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Monica Vomastic column: Staffing industry bracing for health care reform

9:18 PM, Apr. 26, 2013  |  Comments
Vomastic
Vomastic
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The Affordable Care Act will have significant implications across all industries, including the staffing industry. The workforce for a staffing company can be seasonal, long-term contract, temporary to perm, or temporary.

The turnover ratio widely varies between staffing companies, but they all have one thing in common, the average assignment is less than six months. The initial cost and administration to implement ACA would create a major burden under its original mandate.

Historically, it was difficult for staffing firms to provide group health care coverage due to the participation rate being significantly below acceptable insurance risk standards. Why? Most temporary employees decide to self-insure, absorb any health care risks and waive coverage.

As a result, insurance companies introduced new health plans designed exclusively for staffing companies called limited or mini-medical plans. These plans offered essential coverage, but not major medical. The plans are affordable and provide unique features, such as, continued coverage between employment gaps without having to pay for missed weekly premiums and no limitations on pre-existing conditions.

With ACA, these plans would no longer be allowed. However, for part-time employees this is now under review for potential consideration by the administration.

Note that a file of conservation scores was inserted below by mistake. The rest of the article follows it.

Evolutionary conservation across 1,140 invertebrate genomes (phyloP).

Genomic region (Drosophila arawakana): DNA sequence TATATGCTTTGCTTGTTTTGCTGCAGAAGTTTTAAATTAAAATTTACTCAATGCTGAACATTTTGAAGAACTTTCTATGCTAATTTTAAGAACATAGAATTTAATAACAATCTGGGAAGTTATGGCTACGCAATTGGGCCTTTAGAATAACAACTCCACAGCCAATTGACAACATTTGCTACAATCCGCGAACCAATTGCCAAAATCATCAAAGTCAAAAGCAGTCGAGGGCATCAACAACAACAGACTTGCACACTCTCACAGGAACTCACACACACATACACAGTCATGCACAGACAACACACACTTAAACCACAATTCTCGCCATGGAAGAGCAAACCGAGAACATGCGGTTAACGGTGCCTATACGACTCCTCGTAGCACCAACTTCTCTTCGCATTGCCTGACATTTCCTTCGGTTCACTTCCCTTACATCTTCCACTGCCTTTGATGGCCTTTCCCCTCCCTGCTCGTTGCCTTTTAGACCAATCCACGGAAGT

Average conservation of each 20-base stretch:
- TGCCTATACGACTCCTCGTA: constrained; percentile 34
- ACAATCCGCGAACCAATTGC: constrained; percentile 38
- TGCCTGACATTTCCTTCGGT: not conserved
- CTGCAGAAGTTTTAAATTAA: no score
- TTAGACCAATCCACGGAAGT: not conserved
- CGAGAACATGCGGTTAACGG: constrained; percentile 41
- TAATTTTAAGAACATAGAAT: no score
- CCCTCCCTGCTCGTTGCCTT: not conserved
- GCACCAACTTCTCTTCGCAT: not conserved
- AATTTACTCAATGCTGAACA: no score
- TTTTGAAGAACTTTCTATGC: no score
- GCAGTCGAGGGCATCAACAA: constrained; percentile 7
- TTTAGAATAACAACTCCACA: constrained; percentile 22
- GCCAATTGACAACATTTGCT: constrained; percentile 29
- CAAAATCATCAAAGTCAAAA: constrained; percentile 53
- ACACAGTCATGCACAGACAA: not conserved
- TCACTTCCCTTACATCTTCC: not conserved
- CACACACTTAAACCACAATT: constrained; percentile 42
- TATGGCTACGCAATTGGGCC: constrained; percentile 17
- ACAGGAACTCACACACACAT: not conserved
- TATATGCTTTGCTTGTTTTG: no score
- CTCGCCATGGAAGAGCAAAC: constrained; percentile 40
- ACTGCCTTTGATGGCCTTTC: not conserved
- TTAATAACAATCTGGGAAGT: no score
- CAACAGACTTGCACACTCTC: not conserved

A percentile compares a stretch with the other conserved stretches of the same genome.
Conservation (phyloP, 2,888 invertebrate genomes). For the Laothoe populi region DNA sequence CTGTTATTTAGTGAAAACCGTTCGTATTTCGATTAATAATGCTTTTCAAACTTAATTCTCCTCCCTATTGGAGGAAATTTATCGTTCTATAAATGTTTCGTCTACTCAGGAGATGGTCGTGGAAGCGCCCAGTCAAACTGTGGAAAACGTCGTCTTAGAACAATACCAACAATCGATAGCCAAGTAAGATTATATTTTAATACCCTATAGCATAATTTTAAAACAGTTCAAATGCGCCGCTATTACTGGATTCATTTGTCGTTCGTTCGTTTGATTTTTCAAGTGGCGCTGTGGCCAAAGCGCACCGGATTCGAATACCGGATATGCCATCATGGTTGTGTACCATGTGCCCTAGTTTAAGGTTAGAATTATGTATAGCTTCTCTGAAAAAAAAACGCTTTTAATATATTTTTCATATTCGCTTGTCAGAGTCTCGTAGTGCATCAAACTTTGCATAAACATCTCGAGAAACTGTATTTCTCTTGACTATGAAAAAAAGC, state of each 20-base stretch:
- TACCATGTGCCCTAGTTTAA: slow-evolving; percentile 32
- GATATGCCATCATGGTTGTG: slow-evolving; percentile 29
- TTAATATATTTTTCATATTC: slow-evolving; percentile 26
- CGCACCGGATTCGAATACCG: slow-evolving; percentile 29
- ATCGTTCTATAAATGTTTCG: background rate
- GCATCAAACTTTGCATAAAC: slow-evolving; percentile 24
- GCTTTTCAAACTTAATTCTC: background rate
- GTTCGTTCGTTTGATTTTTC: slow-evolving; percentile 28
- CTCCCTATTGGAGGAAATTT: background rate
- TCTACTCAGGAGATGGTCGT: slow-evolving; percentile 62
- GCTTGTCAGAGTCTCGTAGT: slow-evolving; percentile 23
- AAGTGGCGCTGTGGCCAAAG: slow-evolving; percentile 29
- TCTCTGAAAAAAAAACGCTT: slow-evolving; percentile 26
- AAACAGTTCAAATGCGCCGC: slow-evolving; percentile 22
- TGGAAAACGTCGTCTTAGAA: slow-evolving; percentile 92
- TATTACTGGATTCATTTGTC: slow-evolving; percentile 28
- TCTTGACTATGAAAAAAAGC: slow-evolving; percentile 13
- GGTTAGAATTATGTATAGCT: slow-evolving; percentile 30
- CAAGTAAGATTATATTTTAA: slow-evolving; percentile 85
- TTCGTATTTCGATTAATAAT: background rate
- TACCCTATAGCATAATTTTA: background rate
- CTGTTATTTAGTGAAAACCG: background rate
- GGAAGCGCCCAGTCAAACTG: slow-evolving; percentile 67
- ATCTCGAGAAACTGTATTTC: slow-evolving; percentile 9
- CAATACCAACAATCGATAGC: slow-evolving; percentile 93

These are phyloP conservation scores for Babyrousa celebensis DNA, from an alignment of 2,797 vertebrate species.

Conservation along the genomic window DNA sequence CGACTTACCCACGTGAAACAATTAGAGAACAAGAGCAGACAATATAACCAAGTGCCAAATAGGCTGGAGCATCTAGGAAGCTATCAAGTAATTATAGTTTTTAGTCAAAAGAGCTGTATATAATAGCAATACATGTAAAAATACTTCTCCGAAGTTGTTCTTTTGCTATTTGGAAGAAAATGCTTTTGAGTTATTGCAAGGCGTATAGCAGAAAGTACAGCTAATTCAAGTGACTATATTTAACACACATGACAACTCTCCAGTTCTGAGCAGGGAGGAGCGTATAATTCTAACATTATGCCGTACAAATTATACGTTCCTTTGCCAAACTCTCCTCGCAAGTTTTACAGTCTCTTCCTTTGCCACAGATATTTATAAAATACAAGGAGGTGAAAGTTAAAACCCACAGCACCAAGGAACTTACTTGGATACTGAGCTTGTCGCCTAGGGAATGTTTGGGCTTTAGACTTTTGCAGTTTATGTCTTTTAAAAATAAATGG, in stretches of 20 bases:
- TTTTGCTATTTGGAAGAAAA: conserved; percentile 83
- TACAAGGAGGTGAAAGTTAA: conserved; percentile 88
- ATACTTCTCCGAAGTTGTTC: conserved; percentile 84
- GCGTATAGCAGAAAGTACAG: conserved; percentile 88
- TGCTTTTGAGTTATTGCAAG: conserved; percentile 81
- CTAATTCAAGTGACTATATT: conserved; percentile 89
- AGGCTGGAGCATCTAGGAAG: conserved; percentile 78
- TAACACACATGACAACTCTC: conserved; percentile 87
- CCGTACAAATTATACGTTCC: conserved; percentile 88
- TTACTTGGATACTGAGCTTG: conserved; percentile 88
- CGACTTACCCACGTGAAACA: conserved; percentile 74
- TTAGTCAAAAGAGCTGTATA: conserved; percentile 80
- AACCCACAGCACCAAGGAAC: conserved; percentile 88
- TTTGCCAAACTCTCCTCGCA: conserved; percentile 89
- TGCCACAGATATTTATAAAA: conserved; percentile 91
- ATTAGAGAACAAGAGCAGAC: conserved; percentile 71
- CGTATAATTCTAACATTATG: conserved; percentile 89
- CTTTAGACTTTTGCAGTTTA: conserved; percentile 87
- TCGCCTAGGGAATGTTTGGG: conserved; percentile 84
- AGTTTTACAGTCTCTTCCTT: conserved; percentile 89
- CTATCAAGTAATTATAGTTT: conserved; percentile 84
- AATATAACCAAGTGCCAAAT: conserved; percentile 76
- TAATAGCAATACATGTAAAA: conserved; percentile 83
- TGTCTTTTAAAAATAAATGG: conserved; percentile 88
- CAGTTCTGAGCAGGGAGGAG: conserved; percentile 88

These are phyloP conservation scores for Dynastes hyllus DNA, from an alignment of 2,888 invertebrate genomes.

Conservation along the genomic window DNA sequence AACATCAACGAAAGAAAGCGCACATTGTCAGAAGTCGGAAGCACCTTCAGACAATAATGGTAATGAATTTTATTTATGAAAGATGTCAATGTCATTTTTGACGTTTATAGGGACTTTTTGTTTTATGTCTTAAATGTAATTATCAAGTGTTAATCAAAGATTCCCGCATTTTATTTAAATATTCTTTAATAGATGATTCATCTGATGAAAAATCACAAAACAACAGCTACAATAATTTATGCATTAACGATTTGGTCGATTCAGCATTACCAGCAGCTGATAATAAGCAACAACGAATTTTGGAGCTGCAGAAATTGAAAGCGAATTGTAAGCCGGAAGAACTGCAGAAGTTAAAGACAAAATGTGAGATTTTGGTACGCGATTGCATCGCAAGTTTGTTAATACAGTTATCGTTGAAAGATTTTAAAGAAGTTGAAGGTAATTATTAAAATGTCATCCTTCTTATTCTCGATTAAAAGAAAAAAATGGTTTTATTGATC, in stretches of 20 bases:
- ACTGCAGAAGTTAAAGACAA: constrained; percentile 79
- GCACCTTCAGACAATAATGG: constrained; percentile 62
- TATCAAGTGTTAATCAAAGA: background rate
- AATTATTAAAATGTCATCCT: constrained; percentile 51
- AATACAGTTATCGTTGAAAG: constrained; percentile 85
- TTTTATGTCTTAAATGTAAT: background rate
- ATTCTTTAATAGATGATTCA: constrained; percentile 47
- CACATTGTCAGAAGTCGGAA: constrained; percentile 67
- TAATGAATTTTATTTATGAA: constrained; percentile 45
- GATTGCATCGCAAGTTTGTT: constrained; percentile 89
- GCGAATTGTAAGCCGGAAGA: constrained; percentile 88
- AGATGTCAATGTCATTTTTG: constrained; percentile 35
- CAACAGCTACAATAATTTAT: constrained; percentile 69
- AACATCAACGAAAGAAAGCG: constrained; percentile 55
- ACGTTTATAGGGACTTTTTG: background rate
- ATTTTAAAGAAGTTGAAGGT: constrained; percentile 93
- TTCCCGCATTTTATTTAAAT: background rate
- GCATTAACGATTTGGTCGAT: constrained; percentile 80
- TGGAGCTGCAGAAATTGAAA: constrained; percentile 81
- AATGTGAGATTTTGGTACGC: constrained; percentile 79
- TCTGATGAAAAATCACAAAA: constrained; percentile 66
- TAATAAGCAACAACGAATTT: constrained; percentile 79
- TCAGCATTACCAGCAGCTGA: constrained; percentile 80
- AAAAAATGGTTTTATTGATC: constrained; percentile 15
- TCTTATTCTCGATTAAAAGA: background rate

The American Staffing Association has spent considerable hours working with ACA officials, who are writing the rules, to explain the staffing industry's unique business model and the impact of ACA.

Below are some of the administrative guidelines issued by the Department of Labor, Health and Human Services, and the Treasury, which were collectively addressed for the staffing industry:

Look-back period: Staffing firms may use up to a 12 month measurement period called a look-back, to be applied to both existing and new employees. Those employees who worked more than 1560 hours or an average of 30 hours a week will be considered full-time employees and therefore would have to be offered health care coverage, provided they were still employed, or incur a tax penalty.

New employee classification: Under ACA there were only two classifications, full time, greater than 1,560 hours, and part time, fewer than 1,560 hours. Based upon the short duration of the average assignment, a new classification has been created called a "variable" employee - an individual who, based on the facts and circumstance on the individual's start date, cannot be reasonably determined to work full time. Or, if the employee is expected to work full-time initially, but their employment is expected to be of a limited duration, and the employer cannot reasonably determine that the employee will work full time over the course of the measurement period, they would be considered variable. A variable employee would be exempt under ACA, which will be the status for the majority of temporary employees.

These modifications will provide staffing companies with the ability to continue their special business model under ACA without the threat of high tax penalties or significantly higher insurance costs. Over the next few months, expect more changes before all the rules and guidelines are finalized.

- Monica Vomastic is president/CEO of Landmark Staffing Resources in Appleton. She can be reached at landmark@landmarkstaffing.com.

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